My New York Obsession

The Big Heat: How Hot Yoga Changed One Woman’s Life

In a city full of alpha downward dogs, it’s not always easy to find peace of mind.

Photo by Sam Roach/Unsplash

After trying it one time, with a low-grade hangover, in my 20s, during a blizzard, I’d written off hot yoga as extreme and masochistic. When the teacher said no one could leave the (very crowded, very humid) room until class was over, I experienced a wave of claustrophobia. But then a year ago, searching for an exercise class near my children’s school, I stumbled upon Fierce Grace, a London-based brand that offers a range of classes blending hatha, Bikram, and Ashtanga styles in a spacious room heated to almost 100 degrees. I had no idea that I could sweat that much, never mind that I would come to crave it. The emptied-out feeling of hot yoga is my current favorite sensation—that and its aftereffect, which is similar to the relief you feel after a good, hard cry.  

I also love that hot yoga is one of the million secret possibilities in this city. All you have to do is buzz the buzzer on the unassuming door between Bluestockings, which describes itself as “a collectively owned radical bookstore,” and the Japanese restaurant Mr. Taka Ramen. Climb the stairs and unzip your boots and check in at the front desk. Change and shove your stuff into a locker. Fill your water bottle. The large room is mirrored on two sides and windowed on two sides. The weather outside affects the humidity inside. It feels one way during the day with sunlight coming through, and another way in the rain or at night. The class is mostly women, some wearing essentially bikinis, and some men in shorts.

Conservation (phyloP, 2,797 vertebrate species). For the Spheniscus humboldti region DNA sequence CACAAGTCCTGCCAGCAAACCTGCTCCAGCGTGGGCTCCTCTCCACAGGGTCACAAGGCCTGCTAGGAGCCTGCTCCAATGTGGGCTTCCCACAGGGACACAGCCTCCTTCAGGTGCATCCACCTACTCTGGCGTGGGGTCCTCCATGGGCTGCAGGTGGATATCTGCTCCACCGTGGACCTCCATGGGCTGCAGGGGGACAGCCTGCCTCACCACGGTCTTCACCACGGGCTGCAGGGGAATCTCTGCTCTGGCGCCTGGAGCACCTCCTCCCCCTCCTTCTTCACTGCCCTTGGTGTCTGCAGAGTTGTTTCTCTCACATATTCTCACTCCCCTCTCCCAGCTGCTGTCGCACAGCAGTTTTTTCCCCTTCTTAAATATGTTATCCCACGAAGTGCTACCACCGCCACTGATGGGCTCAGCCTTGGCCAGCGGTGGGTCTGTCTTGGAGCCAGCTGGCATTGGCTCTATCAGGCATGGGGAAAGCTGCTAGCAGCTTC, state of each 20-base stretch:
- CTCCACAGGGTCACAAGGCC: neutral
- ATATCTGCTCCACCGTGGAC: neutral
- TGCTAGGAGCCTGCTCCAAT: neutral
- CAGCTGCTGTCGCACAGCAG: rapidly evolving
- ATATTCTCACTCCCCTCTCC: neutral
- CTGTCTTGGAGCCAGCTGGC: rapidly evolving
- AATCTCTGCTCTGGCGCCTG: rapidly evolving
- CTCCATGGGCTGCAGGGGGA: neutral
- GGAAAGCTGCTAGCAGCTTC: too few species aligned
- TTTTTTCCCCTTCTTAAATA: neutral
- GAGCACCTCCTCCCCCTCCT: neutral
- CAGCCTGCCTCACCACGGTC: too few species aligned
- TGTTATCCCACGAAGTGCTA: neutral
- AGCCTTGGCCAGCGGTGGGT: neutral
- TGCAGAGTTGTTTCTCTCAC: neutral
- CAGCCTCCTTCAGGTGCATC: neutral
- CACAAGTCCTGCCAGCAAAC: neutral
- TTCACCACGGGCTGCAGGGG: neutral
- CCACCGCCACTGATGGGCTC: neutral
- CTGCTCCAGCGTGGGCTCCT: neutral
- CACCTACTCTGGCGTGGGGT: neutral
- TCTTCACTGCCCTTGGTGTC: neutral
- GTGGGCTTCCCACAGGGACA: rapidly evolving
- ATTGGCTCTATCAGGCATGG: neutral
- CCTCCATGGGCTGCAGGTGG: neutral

In yoga I am neither busy nor not busy. It is a safe place to stop crossing items off the to-do list, to spend an hour quiet and still.

What I like best is to arrive early and secure a spot in front near the mirror. I lay my mat on the floor, the towel on the mat, my body on the rented towel—which still smells good, like lavender and laundry—and assume corpse pose, lying on my back with my eyes closed, my glasses off and to the side. The pinpricks of sweat start right away under my knees, in my elbows, and along my hairline. My breathing slows. The satisfaction is immediate.

Hot yoga begins standing, an instruction that’s consistent across classes and teachers at Fierce Grace. In other types of yoga classes and at other studios that I frequent (and enjoy), you might listen to poetry, live accordion, recorded Jerry Garcia, an ancient tale of inspiration, or the latest mishap in the instructor’s life. You might focus on triangle pose for half an hour, or roll tennis balls under your calves for a third of the class, whatever your instructor asks. Here, though, the encouraging instructors give the same precise, even scripted, directions, which guide the class through a sequence of poses, from standing to sitting. Certain poses—half moon; standing separate-leg stretching—feel like they were made for me. Others—fixed firm, standing ankle to knee—remain frustratingly out of reach. Regardless, sweat pours out of my body. Sweat pours out of my face. My mind quiets. The teacher tells the class when it’s a good moment to have little sips of water.